The Human Rights Campaign is a political organization that advocates for corporations and schools to adopt LGBTQ issues in their businesses and curricula. The organization has a history of working with schools, teachers unions, and the federal government to push LGBTQ activism into the nation’s education system. The organization has a “Welcoming Schools” program with the purpose of providing “LGBTQ+ and gender inclusive professional development training, lesson plans, booklists and resources specifically designed for educators and youth-serving professionals.”
For February, the “Queer All School Year” document promotes participating in the “Black Lives Matter in Schools Week of Action.” The school district’s document then links to the website of the organization “Black Lives Matter at School.” The organization provides curricula to teachers to help them “decolonize” their lesson material. The organization has “13 Guiding Principles” that consist of “fostering a queer-affirming network” and “disrupting the Western-prescribed nuclear family structure.”
For March, the “Queer All School Year” document supports teachers reviewing their “school’s practices to ensure everyone’s name and gender pronouns are affirmed.” The document then links to another document that states “all students have the right to be referred to by their chosen name/pronouns, regardless of their legal or school records.” The document then states: “Although only parents/guardians or students 18+ can request changes in the student information data bases, schools must address a student by their affirmed name/gender pronouns.”
This document clarifies that students can change their preferred names at school without parents knowing: “No parent/guardian permission or notification is required for student-initiated name changes.” The school district’s document then provides examples of how students and staff can “create an affirming environment”:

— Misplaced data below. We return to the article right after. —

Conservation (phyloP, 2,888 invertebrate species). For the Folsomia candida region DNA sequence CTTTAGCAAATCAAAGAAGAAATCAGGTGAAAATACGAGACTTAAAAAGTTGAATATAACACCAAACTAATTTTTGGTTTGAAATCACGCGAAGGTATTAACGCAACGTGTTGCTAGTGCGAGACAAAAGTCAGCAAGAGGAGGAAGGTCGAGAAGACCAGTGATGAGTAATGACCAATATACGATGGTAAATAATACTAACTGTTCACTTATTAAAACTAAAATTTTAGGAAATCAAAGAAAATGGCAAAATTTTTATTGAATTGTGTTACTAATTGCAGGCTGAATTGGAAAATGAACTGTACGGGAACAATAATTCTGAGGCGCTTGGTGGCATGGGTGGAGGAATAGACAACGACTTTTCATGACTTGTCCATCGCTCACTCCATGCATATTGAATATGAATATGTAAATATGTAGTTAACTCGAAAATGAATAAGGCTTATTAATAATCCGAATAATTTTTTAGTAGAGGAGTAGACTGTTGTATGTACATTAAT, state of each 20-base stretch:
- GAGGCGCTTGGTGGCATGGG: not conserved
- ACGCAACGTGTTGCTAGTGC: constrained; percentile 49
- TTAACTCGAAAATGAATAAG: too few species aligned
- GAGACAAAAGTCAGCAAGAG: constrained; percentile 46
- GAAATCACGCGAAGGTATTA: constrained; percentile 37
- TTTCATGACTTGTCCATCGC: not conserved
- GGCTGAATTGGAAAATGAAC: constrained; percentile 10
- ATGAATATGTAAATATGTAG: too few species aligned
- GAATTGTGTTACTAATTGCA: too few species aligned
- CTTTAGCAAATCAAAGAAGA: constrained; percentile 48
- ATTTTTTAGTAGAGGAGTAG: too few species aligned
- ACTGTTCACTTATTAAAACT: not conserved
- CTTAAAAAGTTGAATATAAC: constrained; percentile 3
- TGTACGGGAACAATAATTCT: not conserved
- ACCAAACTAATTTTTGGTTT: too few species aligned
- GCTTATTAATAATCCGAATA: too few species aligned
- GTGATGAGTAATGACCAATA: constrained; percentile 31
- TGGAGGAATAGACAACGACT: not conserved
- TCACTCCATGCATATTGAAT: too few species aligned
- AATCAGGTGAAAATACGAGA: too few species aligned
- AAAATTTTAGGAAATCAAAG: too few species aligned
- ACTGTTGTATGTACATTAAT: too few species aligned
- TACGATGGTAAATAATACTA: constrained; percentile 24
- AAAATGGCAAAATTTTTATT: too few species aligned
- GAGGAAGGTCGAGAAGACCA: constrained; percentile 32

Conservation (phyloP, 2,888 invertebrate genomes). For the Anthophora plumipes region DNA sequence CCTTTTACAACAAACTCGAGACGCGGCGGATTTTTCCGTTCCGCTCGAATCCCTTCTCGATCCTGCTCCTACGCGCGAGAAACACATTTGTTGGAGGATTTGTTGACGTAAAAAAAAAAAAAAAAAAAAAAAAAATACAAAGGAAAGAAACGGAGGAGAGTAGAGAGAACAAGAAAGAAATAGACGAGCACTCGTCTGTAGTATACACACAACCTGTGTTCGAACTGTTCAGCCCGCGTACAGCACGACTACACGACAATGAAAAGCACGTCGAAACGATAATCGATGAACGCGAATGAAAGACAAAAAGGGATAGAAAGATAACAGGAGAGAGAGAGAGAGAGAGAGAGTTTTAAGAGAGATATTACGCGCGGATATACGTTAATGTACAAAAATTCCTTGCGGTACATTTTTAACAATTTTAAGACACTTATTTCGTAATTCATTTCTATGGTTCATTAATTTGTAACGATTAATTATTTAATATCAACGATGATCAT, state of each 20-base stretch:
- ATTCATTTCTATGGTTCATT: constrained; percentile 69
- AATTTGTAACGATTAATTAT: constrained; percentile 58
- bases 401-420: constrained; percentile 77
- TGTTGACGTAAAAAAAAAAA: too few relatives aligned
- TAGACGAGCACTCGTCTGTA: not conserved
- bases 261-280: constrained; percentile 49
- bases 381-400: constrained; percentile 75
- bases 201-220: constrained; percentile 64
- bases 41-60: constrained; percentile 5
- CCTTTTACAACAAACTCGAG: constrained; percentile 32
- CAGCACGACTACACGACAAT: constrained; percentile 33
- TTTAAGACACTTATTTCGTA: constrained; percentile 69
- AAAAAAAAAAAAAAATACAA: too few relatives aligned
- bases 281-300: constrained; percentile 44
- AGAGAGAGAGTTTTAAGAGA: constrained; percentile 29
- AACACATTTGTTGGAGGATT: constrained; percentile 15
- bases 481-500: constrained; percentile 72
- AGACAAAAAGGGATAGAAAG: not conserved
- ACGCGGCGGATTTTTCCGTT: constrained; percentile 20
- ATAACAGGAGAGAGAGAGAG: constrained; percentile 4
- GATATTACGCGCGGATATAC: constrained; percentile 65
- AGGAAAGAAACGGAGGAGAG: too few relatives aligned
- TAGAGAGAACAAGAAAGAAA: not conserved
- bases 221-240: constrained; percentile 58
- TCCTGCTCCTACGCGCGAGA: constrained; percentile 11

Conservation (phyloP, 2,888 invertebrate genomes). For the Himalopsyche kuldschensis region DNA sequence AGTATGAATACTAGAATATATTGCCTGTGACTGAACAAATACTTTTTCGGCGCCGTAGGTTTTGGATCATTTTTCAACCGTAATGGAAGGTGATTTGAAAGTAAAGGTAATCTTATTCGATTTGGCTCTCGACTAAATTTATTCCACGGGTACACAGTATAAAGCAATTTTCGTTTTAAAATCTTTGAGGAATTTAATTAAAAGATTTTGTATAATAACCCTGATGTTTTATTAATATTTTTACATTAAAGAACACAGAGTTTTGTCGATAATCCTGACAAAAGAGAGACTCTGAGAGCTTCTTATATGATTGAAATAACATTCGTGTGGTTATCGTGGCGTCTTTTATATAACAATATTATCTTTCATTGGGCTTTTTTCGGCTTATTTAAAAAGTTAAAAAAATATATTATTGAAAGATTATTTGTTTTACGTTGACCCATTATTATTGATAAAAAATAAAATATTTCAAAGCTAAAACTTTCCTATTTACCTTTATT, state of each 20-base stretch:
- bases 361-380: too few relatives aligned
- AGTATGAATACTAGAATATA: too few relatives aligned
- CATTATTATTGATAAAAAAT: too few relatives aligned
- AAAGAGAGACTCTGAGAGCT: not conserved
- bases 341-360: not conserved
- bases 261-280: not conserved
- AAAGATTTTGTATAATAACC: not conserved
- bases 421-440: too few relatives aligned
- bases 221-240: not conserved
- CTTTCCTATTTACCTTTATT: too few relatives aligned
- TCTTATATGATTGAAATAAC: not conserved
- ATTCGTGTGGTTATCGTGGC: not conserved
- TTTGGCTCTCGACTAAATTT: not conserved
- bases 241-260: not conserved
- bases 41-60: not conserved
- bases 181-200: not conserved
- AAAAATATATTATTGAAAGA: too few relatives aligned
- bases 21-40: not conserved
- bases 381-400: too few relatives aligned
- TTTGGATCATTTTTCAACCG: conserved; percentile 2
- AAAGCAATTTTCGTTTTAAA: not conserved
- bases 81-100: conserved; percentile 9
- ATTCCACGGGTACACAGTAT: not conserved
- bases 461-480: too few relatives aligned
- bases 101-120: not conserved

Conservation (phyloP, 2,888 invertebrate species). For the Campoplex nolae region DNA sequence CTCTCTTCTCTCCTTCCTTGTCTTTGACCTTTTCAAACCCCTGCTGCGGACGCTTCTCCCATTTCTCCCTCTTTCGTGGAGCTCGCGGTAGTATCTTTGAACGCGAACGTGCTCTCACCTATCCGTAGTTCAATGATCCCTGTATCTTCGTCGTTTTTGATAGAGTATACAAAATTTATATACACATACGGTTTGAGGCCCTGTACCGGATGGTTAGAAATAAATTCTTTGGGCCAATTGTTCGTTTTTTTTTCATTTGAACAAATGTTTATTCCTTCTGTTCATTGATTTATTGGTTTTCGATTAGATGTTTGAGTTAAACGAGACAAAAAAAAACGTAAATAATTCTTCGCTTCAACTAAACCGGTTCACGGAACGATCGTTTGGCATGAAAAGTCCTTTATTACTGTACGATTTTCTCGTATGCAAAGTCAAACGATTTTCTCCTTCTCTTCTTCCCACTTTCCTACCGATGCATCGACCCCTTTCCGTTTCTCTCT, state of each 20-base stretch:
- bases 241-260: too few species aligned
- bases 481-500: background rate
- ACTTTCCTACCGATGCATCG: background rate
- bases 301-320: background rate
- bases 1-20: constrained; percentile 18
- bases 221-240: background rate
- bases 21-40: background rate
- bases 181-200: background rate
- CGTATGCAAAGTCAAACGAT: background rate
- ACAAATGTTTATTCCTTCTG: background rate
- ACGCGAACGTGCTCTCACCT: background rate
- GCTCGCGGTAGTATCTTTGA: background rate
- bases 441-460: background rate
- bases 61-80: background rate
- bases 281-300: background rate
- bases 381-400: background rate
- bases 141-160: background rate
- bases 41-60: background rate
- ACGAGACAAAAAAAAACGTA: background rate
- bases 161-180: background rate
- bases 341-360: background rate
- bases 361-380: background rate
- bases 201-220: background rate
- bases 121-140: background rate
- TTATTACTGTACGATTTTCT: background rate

- Students can manually rename themselves in Zoom each time they log on. Consider allowing the student to enter the meeting room early to reflect their chosen name on Zoom before their classmates join.
- Staff can create an affirming environment for gender-diverse students in other ways, such as by displaying their own pronouns on platforms where possible, and wearing an OUT for Safe Schools badge or pronoun pin available from Human Relations, Diversity & Equity.
For April, the “Queer All School Year” document supports holding a workshop for parents of LGBTQ students. The document then links to a page on the school district’s website promoting events and groups for LGBTQ parents, students, and teachers. One event the school district promotes on this page is titled “Virtual Queer Spaces Training 2.0” for GSA advisors. The district’s page also promotes a “Rainbow Club” that is described as a “10-week, district-wide, virtual club for LGBTQ+ elementary school students, their friends, and their grown-ups.”
For May, the “Queer All School Year” document encourages teachers to “address any gender or sexuality-based teasing, bullying, and conflict restoratively.” The document then links to the school district’s “Positive Behavior Interventions and Supports and Restorative Practices (PBIS/RP) department.” The district’s website states:
The Positive Behavior Interventions and Supports and Restorative Practices (PBIS/RP) department, leverages a trauma-resilience informed approach through a multi-tiered system of supports framework to cultivate safe, healthy welcoming and affirming learning environments that establish a culture of learning and positive behavior. By focusing on social emotional wellbeing and community building to promote equity, PBIS/RP collaborates with Local Districts, Community of Schools, school teams, families and community partners to address the needs of the whole child, whole school, and whole community.
For June, the “Queer All School Year” document encourages teachers to “celebrate Pride Month with literature, art, music, poster campaigns, or lunchtime events.” The document then links to another document titled “OUT for Safe Schools K-12 Reading List.” This document has more than 150 books on LGBTQ issues with many targeting young children. Books on this list include Two Boys Kissing, Gender Identity, Transgender Lives: Complex Stories, Complex Voice, Gender Issues, This Book Is Gay, LGBTQ Families: The Ultimate Teen Guide, Queer: The Ultimate LGBT Guide for Teens, and Transgender People. The books often feature transgender characters or encourage children to embrace LGBTQ issues.